A new project will unite women changemakers and their male allies to ensure women have an equal say in Africa’s digital futures. In the GeDIA project (Gender-Just Digital Innovation in Africa) researchers at the Sheffield Institute for International Development (SIID) are joining forces with 10 Co-Investigators and 7 non-academic partners. GeDIA is funded by the UK’s Global Challenges Research Fund (GCRF). PI Prof Dorothea Kleine and a team of a further four co-directors, from Uganda, Zambia, South Africa and UK lead this group. The project unites universities with non-academic partners including the Zambian Women in IT activists Asikana Network, the South African social enterprise CodeSpace, as well as Oxfam’s Nairobi office and digital team, and the Malala Fund, both of whom are contributing in kind to the project.
Digital Innovation in Africa, and globally, is taking place in highly unequal societies, and there is a risk that the shift to digitization will trace and amplify these inequalities. Both women and men stand to gain from more gender-equal societies, because greater gender equality is associated with significant positive effects for other development goals. However, when it comes to areas such as digital training, the use of information and communication technologies for development (ICT4D) and digital-related design, often gender equity is an afterthought. “Women are often seen just as a harder-to-reach group to be retrospectively included” says Prof Kleine. “The project brings together women leaders, and some key male allies, who set out to develop a joint research agenda around the idea that African women themselves will be central actors in Africa’s digital futures”.
Co-director Fiona Ssozi, an academic at Makerere University in Uganda, explains the work strands of the 12-month project: “In this first phase we prepare a proposal for a large research programme in the second phase. We are developing a three-pronged action research programme. One group will be working on digital tools and data visualisations for campaigning for gender justice, another will focus on ensuring fair access for women and girls to digital and data science training and careers, and the third group will demonstrate processes of gender-just service design, with women as active partners at each stage.”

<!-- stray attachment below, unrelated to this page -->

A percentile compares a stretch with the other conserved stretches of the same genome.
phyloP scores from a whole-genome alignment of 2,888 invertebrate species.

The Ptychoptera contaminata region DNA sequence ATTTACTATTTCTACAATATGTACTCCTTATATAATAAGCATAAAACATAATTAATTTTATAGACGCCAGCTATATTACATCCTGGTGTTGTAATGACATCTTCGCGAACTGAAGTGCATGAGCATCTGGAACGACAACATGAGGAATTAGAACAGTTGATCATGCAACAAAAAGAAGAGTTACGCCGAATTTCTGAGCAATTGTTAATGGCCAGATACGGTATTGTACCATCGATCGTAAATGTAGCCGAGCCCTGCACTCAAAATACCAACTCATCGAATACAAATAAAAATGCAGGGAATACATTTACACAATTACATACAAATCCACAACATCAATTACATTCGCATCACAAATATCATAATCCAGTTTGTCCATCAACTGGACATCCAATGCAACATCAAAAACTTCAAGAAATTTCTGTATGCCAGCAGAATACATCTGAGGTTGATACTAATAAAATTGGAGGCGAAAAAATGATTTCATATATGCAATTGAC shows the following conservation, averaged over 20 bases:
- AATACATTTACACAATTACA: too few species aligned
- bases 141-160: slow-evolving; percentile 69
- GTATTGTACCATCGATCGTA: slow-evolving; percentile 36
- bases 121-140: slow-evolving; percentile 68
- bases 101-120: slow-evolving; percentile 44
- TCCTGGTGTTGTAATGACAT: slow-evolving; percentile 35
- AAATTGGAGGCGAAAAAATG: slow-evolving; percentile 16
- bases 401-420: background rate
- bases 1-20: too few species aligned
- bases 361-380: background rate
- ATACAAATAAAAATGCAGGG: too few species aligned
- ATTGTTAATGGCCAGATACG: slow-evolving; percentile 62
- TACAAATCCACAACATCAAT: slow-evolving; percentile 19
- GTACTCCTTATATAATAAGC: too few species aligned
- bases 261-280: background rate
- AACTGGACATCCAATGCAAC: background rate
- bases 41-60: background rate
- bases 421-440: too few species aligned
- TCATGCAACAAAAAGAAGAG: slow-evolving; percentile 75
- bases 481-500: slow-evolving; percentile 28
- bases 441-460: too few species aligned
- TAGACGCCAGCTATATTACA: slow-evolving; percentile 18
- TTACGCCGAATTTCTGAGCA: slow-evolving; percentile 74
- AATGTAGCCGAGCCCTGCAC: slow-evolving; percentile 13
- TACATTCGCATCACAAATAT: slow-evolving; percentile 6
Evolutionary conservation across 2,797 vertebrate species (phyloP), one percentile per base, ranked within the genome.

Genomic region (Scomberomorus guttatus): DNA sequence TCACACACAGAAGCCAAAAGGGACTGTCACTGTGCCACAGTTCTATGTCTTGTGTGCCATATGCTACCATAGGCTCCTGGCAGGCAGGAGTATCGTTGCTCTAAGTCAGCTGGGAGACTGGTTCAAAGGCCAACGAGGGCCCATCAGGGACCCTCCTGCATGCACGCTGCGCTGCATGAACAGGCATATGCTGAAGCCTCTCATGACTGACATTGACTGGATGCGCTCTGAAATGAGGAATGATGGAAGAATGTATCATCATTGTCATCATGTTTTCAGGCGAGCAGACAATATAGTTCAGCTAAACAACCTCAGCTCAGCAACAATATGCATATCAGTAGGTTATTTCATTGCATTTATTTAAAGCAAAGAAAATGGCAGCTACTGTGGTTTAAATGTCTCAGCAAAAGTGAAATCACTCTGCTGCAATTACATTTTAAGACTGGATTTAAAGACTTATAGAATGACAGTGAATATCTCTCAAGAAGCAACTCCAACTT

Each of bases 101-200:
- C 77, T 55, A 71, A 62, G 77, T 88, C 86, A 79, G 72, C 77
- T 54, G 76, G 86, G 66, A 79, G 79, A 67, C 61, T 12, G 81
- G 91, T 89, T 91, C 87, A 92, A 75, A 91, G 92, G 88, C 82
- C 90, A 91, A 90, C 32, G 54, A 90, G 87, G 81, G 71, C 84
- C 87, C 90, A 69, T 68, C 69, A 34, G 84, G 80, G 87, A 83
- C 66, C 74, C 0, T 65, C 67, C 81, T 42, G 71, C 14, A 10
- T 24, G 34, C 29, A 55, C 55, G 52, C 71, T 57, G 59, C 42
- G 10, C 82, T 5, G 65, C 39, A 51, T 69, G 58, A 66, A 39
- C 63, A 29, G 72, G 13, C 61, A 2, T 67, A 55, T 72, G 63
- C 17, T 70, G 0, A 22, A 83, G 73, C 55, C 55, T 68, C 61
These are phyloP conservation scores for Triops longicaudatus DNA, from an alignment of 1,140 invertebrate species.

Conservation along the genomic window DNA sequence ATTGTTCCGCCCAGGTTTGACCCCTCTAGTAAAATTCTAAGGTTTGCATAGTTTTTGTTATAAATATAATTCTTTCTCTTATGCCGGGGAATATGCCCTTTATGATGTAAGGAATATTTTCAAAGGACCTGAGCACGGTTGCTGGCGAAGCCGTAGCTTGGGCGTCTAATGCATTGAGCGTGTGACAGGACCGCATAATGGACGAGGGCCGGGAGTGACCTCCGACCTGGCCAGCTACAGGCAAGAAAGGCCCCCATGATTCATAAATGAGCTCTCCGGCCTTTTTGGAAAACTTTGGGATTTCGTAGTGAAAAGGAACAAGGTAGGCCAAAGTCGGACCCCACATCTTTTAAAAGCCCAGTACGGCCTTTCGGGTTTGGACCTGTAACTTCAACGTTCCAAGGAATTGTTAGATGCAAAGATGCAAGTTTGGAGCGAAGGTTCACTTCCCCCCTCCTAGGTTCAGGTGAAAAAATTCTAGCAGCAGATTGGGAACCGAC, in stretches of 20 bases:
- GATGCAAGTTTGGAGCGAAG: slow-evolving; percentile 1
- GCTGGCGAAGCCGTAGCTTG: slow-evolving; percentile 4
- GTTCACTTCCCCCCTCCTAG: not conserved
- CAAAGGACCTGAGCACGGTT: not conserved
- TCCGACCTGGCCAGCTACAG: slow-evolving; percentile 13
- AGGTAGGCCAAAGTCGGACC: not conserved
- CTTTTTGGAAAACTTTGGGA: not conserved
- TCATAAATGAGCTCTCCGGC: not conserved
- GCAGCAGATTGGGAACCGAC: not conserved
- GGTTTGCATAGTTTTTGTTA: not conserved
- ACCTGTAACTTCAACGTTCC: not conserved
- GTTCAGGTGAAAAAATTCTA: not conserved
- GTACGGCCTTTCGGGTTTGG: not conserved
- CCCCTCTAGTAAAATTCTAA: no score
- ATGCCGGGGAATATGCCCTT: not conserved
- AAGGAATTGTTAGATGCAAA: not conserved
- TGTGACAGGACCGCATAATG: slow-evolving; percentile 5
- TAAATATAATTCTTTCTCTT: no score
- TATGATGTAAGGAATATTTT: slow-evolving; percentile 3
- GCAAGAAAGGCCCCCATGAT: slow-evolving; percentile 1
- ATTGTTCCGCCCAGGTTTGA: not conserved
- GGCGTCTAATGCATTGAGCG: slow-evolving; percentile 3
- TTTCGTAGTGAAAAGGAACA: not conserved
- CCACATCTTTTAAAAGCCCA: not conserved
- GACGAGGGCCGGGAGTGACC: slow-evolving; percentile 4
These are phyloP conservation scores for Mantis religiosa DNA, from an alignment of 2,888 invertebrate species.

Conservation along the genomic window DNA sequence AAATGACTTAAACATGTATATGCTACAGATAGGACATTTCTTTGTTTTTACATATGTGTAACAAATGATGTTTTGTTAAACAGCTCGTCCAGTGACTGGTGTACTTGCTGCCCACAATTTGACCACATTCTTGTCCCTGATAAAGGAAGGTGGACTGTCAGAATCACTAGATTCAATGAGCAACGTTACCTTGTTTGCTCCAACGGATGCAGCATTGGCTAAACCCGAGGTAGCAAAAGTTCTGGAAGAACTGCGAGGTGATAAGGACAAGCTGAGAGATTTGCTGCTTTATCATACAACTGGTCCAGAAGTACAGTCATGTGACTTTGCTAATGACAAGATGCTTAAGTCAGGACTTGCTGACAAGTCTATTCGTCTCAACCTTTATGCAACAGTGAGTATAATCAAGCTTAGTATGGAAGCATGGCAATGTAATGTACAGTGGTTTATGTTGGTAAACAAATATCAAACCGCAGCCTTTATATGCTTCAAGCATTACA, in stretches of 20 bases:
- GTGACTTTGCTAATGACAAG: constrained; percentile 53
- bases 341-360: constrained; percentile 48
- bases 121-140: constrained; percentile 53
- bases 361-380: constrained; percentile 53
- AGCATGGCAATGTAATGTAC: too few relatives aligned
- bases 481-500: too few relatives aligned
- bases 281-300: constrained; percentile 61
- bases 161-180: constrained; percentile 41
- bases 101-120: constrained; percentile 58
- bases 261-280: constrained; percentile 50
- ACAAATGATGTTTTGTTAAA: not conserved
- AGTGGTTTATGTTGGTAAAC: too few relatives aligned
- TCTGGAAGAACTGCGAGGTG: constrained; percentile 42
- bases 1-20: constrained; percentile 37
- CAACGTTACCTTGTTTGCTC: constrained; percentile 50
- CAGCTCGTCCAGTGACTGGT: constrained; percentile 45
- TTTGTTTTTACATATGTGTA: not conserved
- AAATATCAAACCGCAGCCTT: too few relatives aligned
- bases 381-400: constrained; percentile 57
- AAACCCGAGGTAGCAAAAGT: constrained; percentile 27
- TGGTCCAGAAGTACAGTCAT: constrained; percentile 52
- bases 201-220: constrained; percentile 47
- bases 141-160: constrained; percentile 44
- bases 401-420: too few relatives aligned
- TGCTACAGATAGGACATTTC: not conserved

The project will also offer GeDIA Academy, a peer-mentoring system for female academics at African universities. This will be supported by three particular centres of excellence in ICT4D research, the University of Sheffield’s Digital, Data and Innovation research theme within SIID, the University of Cape Town’s School of IT and Makerere University’s College of Computing and IT.
The international Covid19 situation will force many meetings and workshops to be moved online, but the network is raring to go. Kleine comments: “This is an amazing, diverse team. Digital futures are being imagined and realized right now, during the crisis and the recovery, and the GeDIA project wants to support women changemakers from different sectors to unite, imagine and realise more gender-equal versions of these digital futures”.
Partners of the project include: University of Sheffield (UK), University of Cape Town (South Africa), Makerere University (Uganda), University of Dodoma (Tanzania), Dedan Kimathi University of Technology (Kenya), SPIDER, Stockholm University (Sweden), Asikana Network for Women in IT (Zambia), INIIT (Kenya), Malala Fund, Oxfam, CodeSpace (South Africa).
For more information on the Sheffield Institute for International Development: http://siid.group.shef.ac.uk/
For more information on the Global Challenges Research Fund: https://www.ukri.org/research/global-challenges-research-fund/